“Keeping equity at the forefront”: Inequalities in vaccine distribution


Joseph Mitchell

As Covid vaccinations roll out across the country, many a person wonder who is next?

It’s no secret that we’ve all been praying for an effective vaccine to come out to solve all of our COVID-19 problems. However, now that the vaccines are out, our problems haven’t magically vanished, and the vaccine rollout has led many of us to question what was done in preparation for the anticipated arrival of the vaccines.

Throughout this process, I’ve been able to closely observe the vaccine distribution, and all the challenges COVID-19 has brought on for one of the most highly affected groups: the 75 and up.

I have two grandparents who live near me in the Bay Area, both of whom are above 75, and additionally, my grandpa is a recently retired health care worker at UCSF. My other grandma, who is also well above the age of 75 (89 to be exact), lives in the small town of Tiffin, Ohio, in an assisted living facility. And while there haven’t been many cases in her county, it’s still imperative that she be vaccinated, as she is more at risk than most of the Tiffin residents who are often seen not sporting masks due to the belief that the virus is a hoax, as their county wasn’t plagued with major outbreaks.

As a retired health care worker, my grandpa was vaccinated through UCSF on January 6th, 2021. He received an email from UCSF, stating that he was qualified to work in San Mateo County as a health admin, which meant that once he was vaccinated, he could distribute COVID vaccines. While in comparison, my grandma received her vaccine on February 4th, 2021 through Sutter Health.

The speed at which both my grandparents in the Bay Area (with a population of 7.753 million) were able to get an appointment for a vaccine was almost incomparable to that of my grandma in Tiffin, Ohio (population 17,577). The state of Ohio’s initial dosage of vaccines arrived during the winter holidays when most health care workers were off, just the beginning of problems for my grandma. Let’s begin with the major forefront issue, rural communities aren’t being prioritized when compared to larger cities.

While making calls around Tiffin, I understood that the population difference is quite sizable, but that was just the tip of the iceberg. To start, only 60% of nursing home workers in Ohio opted to get the vaccine. As my grandma lives in an assisted living home, she’s especially at a disadvantage, as nursing home workers are her building’s main source of care. Seneca County General Health District began distributing vaccinations on January 23, however, my grandma wasn’t able to get her vaccine for another three weeks. This leads to the main issue—organization. Before Tiffin’s vaccines had even arrived, over 1,000 elderly residents had registered for the vaccine. But being registered was different than having an appointment on the books. There were 200 doses sent out; 100 to Mercy Health and 100 to Fostoria Kroger pharmacies. There was a lack of organized communication in which residents were given a clear direction as to where to call. Additionally, Tiffin had to find people who were 100% committed and willing to receive both doses, as there is absolutely no room for waste.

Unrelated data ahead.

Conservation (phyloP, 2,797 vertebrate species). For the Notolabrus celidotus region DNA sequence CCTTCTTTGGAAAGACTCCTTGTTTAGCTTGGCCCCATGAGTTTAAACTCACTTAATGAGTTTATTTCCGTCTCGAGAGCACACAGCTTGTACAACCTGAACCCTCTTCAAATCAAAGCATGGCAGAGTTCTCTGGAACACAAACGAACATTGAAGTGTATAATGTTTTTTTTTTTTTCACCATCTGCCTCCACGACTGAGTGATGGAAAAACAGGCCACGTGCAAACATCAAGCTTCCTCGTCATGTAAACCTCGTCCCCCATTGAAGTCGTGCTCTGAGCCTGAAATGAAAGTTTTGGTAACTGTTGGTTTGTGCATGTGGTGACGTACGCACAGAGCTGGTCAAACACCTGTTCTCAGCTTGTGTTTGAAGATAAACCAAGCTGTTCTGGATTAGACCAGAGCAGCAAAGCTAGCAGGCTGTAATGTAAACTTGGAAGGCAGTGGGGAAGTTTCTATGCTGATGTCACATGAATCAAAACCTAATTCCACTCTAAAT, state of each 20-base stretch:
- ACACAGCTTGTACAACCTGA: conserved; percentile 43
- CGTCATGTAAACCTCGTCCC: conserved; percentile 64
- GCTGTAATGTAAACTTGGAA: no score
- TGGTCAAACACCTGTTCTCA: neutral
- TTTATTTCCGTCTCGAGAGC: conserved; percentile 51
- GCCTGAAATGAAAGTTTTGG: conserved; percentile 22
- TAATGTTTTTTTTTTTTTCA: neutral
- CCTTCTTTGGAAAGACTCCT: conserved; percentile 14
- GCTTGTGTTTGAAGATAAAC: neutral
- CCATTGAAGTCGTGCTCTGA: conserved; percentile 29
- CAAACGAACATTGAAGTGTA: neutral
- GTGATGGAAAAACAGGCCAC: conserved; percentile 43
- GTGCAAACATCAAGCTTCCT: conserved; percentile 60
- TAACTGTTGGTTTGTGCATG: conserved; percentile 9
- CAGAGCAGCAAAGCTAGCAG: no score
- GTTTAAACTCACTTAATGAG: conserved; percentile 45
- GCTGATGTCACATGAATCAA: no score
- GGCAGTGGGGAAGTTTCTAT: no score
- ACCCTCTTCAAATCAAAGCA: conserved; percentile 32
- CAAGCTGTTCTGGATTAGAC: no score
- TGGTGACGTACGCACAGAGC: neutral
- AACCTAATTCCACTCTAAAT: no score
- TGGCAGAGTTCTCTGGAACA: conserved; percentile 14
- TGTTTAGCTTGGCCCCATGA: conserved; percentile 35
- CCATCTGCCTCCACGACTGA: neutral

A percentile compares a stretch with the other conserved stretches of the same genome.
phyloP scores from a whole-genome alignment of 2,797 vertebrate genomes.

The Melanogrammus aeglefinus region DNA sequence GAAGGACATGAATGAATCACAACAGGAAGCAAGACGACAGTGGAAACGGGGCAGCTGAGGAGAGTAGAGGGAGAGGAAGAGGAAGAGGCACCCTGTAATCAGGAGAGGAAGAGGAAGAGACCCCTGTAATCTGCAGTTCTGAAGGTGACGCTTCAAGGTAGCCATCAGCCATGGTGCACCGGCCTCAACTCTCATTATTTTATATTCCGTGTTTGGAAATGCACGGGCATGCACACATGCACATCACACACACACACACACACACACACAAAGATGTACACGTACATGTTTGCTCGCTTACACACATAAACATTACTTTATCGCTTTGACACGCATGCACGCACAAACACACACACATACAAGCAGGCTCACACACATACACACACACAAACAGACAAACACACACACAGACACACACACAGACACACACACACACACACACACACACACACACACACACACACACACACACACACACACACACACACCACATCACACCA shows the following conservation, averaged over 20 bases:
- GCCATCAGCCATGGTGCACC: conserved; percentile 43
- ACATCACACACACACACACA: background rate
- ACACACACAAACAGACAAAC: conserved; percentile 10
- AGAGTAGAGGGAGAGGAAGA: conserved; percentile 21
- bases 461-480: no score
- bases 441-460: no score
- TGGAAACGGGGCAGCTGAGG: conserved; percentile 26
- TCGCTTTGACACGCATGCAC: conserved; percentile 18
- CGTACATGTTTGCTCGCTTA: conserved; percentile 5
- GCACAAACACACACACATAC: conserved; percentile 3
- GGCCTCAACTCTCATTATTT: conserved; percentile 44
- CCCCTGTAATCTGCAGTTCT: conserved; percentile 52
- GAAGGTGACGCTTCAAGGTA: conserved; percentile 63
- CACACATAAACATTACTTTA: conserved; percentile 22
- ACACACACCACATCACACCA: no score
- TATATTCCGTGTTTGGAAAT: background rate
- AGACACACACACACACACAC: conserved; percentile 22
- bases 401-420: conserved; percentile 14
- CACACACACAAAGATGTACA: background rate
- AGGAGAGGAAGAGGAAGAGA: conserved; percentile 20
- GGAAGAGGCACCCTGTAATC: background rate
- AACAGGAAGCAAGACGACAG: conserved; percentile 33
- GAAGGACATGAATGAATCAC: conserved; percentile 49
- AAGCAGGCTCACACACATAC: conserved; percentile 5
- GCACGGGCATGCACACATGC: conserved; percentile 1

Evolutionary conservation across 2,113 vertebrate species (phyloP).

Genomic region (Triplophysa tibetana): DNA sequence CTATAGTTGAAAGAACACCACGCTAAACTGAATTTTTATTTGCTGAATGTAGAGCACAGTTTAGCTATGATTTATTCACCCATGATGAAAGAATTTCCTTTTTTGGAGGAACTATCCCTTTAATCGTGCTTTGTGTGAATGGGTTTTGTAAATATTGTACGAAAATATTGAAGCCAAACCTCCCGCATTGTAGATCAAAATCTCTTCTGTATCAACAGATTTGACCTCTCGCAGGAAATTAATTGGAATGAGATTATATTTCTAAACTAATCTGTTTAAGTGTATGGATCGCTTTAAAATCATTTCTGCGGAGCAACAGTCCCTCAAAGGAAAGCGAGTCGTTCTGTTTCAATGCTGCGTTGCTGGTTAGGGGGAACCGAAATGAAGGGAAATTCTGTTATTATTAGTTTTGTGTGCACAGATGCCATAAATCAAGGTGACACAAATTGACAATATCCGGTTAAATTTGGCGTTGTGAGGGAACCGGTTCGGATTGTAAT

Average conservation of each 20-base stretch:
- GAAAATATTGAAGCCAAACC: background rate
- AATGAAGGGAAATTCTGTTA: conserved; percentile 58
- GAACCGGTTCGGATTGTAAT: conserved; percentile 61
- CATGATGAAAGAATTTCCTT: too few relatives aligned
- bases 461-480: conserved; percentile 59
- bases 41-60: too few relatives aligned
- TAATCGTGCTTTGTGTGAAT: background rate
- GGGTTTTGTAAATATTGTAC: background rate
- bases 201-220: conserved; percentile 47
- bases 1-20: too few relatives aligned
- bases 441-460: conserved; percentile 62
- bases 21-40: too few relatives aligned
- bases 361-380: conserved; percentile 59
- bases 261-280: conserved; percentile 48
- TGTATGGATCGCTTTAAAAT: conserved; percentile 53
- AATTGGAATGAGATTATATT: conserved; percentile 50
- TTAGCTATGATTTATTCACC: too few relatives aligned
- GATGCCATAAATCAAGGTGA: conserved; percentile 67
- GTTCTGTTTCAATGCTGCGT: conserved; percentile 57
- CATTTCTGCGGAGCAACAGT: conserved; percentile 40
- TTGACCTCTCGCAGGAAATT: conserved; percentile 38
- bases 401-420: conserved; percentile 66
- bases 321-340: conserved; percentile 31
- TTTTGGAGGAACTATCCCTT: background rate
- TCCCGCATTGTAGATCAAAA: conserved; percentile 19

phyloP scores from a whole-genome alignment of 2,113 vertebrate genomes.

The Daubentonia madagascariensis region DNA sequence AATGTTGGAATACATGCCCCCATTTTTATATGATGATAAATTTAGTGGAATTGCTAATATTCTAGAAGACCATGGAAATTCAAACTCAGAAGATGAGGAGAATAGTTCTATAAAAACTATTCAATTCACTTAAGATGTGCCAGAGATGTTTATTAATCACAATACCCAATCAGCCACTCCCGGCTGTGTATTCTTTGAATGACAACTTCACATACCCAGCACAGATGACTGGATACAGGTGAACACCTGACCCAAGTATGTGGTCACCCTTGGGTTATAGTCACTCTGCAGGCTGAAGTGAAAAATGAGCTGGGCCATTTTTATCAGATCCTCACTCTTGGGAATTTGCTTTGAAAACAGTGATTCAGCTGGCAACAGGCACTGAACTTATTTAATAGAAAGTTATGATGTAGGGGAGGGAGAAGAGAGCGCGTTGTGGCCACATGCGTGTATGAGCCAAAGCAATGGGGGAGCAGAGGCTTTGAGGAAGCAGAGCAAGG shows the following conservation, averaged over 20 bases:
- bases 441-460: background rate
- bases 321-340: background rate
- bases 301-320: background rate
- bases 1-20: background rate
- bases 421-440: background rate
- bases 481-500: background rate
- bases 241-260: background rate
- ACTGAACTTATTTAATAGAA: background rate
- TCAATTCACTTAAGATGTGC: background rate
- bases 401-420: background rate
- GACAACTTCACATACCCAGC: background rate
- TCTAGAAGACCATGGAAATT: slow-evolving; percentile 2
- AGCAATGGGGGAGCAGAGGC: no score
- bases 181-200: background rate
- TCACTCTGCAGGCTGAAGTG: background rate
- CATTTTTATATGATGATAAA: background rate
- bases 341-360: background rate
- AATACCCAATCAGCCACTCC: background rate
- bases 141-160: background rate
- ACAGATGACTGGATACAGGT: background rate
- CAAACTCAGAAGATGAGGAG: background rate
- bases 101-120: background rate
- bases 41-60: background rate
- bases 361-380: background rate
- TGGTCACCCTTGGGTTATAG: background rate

These obstacles provided a pretty hefty challenge for my grandma to receive her vaccine, so my aunts and cousins called every day for two and a half weeks, and during each call, they had to confirm that a shipment of vaccines was at the hospital, their availability, and then reconfirm in a follow-up call her commitment to receiving both doses. Nurses work long hours to schedule appointments, from 8 am to 5 pm every day, which explains that if somehow you’re able to get an appointment, it’s just luck. There are so many obstacles that prevent a viable resident in Tiffin from receiving their vaccine, so you just have to hope that you’re calling at the right time, that there’s a large enough shipment at the hospital in Tiffin, and that it’s within the first hour they’ve received it, so you can make an appointment.

The last obstacle, which is a large factor, is the climate. If you’re not familiar with the weather outside of sunny Palo Alto, Ohio often faces brutal winter weather. It was -2℉ recently, so as you could imagine it’s very icy out, which makes it difficult for elderly people to get out of the house—much less drive to get their vaccine. Thankfully, my family lives very close to my grandma, so they’re readily available to help, but my grandma’s friend Mary Elle, who lives across the hall, isn’t as lucky. Her family hasn’t been able to come to Ohio, so it took her even longer to receive the vaccine, as her family had to hire an aid to take her to her appointment. Luckily, both my grandma and Mary Elle were able to get their first vaccinations, and my grandma is scheduled to receive her second on March 11, at 1:50 ET, which, while exciting and relieving, only makes me feel more for those less fortunate elderly people.

For those who don’t have family nearby like Mary Elle, or family who can call every day for two and a half weeks like mine, vaccines are hard enough to come by; why do there need to be additional barriers?

As vaccine rollouts are in full swing, I think it’s easy to get caught up in the excitement of it all, that we forget to look into who these rollouts benefit and prioritize, and hold our officials accountable to their commitment to equity. So, let’s not only celebrate the fact that we’re vaccinating our country, but continue to recognize and educate ourselves on the hidden barriers that so many face when simply trying to get vaccinated.